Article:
Related to culture, a lot of you have mentioned “ghosting”. A potential worker doesn’t show up for an interview or even, if hired, the job. Perhaps a worker quits for another job without two days’ warning let alone two weeks’ notice. (And that’s not even getting into the horror stories some of you have told me about drug issues, even arrests.)

In short, the government has provided plenty of money and incentives to industry to rebuild and to relocate to North America. Is there a robust jobs training program to go along with it?

A Warning From Automotive

I bring up duties and tariffs as well as labor in part because these issues are on display right now in the automotive industry. Will the United Auto Workers (UAW) and the “Big Three” union-represented automakers – Ford, General Motors, and Stellantis – make a deal or not?

Current labor agreements between the UAW and the automakers expire on Sept. 14. That’s not all that far away based on current lead times. Some of you have already told me that you don’t want to have extra steel on hand ahead of a potential strike or lockout.

“Ford, based in Dearborn, Mich., will be importing what it expects to be one of its top-selling vehicles from China. The same China that, if political rhetoric were the primary gauge, we are supposedly cutting manufacturing ties with.”

I suppose that cuts two ways. It’s a wise move if there is a labor action, as there was in 2019, the last time UAW contracts were negotiated. It might not be so wise if we see, as we saw with negotiations between the United Steelworkers (USW) union and domestic mills last year, all sides agreeing to significant pay and benefit increases – even if some of those deals were struck at the last minute.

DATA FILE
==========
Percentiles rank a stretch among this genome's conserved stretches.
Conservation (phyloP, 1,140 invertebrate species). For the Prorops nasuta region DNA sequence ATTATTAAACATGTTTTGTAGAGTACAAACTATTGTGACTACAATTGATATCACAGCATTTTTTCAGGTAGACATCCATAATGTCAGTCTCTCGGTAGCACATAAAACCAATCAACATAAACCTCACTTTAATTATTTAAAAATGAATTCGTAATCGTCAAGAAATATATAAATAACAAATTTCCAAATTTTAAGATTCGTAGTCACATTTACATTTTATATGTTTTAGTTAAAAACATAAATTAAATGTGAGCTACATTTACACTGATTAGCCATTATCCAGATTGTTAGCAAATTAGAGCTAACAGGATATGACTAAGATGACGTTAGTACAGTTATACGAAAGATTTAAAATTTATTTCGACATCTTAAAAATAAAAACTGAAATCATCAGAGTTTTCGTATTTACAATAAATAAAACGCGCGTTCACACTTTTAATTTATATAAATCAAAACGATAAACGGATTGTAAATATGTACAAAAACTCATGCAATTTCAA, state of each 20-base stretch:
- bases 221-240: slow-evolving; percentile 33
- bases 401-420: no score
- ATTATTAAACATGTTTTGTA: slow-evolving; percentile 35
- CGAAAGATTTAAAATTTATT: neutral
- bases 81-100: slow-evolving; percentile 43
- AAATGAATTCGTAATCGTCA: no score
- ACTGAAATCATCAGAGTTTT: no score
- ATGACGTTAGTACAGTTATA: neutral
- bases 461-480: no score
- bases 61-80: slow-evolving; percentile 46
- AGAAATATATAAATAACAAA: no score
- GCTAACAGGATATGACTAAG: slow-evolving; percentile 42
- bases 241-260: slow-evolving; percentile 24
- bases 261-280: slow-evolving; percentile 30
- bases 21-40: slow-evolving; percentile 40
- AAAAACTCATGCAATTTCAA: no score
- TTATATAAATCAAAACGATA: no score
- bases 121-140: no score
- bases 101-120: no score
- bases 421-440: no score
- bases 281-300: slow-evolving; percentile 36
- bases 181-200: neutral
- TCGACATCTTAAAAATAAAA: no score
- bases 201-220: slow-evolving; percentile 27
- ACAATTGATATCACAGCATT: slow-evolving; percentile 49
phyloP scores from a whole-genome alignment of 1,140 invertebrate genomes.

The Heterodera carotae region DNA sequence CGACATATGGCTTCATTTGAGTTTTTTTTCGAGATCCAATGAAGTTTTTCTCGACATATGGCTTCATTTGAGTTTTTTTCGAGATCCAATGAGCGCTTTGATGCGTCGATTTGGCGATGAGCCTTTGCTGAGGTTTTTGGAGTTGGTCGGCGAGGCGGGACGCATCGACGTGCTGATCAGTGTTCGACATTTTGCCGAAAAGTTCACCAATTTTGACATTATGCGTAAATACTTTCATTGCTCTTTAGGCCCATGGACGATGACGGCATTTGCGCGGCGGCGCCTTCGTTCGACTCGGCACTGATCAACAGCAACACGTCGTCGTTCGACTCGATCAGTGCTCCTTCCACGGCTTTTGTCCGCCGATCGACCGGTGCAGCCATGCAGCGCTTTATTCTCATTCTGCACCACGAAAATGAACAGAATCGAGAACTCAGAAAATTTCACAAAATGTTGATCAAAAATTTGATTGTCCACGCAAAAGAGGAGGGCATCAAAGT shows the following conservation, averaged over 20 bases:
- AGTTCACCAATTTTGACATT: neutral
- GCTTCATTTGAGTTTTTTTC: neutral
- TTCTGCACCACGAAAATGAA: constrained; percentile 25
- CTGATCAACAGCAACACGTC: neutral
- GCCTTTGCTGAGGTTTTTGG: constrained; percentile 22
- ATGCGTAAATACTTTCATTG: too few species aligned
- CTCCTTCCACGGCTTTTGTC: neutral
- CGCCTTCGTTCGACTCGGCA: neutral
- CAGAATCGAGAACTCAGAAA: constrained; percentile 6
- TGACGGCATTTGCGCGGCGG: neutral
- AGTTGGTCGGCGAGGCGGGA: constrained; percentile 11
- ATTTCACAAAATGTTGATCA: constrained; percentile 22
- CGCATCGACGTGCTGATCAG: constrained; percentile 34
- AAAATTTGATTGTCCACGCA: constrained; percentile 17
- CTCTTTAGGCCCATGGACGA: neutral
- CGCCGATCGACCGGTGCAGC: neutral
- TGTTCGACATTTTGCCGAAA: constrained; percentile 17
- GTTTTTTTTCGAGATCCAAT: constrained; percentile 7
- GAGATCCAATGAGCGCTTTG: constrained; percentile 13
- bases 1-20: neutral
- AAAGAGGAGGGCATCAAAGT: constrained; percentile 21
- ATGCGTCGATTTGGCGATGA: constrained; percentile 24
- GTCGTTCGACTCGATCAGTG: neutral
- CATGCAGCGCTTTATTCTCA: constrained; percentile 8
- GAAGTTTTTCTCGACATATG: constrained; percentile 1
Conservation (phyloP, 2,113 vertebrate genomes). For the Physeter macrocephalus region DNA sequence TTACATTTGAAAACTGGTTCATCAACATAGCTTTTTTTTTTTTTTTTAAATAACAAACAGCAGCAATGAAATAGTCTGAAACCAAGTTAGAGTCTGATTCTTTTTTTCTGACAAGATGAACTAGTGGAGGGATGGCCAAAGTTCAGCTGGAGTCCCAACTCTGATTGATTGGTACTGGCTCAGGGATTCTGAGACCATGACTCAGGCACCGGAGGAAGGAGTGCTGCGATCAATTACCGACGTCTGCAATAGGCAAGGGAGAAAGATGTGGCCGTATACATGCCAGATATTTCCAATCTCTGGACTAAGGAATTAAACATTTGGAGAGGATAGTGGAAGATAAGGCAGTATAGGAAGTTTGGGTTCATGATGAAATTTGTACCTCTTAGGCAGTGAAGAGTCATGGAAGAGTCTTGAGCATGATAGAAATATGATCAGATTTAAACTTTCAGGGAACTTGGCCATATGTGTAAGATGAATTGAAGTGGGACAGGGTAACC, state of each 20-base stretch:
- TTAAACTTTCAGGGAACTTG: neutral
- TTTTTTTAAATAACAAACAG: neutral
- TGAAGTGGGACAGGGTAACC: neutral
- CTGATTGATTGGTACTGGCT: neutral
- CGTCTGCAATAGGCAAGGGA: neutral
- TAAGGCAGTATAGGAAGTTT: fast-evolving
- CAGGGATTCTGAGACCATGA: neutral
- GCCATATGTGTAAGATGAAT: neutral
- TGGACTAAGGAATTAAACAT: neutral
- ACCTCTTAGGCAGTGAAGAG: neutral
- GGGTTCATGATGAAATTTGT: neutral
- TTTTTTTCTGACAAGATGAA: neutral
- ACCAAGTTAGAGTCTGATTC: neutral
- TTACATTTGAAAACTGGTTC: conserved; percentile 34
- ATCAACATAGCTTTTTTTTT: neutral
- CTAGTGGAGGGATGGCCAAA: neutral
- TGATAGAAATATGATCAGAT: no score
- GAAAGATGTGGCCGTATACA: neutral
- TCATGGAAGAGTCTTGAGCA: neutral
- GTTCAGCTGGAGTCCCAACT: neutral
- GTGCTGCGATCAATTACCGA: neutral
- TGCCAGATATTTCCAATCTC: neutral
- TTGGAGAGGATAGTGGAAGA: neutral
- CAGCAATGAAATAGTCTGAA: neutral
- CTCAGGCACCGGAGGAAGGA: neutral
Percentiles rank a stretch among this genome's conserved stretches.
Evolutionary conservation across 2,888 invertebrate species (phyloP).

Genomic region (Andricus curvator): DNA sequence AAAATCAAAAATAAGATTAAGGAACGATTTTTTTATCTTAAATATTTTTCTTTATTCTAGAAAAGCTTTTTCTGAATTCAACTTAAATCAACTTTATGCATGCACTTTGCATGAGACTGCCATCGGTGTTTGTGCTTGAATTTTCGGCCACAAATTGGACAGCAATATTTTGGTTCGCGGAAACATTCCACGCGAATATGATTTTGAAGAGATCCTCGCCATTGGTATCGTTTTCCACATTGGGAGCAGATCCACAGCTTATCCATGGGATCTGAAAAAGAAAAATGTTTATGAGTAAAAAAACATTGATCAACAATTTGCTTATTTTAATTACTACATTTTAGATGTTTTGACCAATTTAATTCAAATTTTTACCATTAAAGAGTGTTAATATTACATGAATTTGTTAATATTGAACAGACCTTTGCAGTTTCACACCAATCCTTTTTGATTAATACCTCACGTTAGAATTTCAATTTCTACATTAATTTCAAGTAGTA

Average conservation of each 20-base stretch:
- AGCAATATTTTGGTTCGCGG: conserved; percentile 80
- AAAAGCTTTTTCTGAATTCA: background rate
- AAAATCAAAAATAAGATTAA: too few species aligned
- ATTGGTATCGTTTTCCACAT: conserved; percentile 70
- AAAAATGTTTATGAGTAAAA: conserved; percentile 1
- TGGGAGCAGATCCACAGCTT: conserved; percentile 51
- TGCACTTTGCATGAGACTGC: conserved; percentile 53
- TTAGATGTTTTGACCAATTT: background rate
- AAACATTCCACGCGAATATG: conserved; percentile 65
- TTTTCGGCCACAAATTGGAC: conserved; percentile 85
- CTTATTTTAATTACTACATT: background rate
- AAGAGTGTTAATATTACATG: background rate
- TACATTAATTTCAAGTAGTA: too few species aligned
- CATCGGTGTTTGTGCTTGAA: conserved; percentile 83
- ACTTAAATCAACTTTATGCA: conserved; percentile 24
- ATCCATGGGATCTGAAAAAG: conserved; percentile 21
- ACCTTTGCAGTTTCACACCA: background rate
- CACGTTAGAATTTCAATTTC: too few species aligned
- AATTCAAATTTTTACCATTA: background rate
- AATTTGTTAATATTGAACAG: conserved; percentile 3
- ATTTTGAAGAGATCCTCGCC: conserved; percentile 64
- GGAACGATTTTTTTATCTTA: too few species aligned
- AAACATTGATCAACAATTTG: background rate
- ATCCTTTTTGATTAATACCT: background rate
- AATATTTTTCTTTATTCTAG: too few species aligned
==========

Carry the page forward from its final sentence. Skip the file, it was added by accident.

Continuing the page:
You might also have noticed that we included an article from CRU, our parent company, about the potential threat posed by electric vehicle exports from China. It’s a reality already in Europe. Might it become one in the US too?

Competition From Chinese Vehicles Exports?

The CRU article notes Chinese automaking giants like BYD and Geely, which might not be household names in the US. That said, Geely owns Volvo, which is a household name and, I’m told, makes very good EVs.

CRU compares the situation with Chinese EVs to that in steel a decade ago – shortly before Chinese steel exports swamped the domestic market. The US responded to that situation with a barrage of trade measures and has largely insulated US mills from direct competition from finished steel exports from China.

Will the US government do the same when it comes to automotive, and would domestic automakers support any such measures? I ask that because Ford, as was widely reported in April, has decided to import the Lincon Nautilus, a high-end SUV, to the US from China.

Yep, you read that right. Ford, based in Dearborn, Mich., will be importing what it expects to be one of its top-selling vehicles from China. The same China that, if political rhetoric were the primary gauge, we are supposedly cutting manufacturing ties with.

Is this a situation like the F-150 pickup? Ford switched to an aluminum body for the top-selling vehicle in the US. Then, despite some initial fears, other automakers mostly didn’t follow. They stuck with steel.

Or might US brands building vehicles in China become a trend thanks to lower material and labor costs there? I’d be curious to hear your thoughts – whether now, or at Steel Summit next month.

Michael Cowden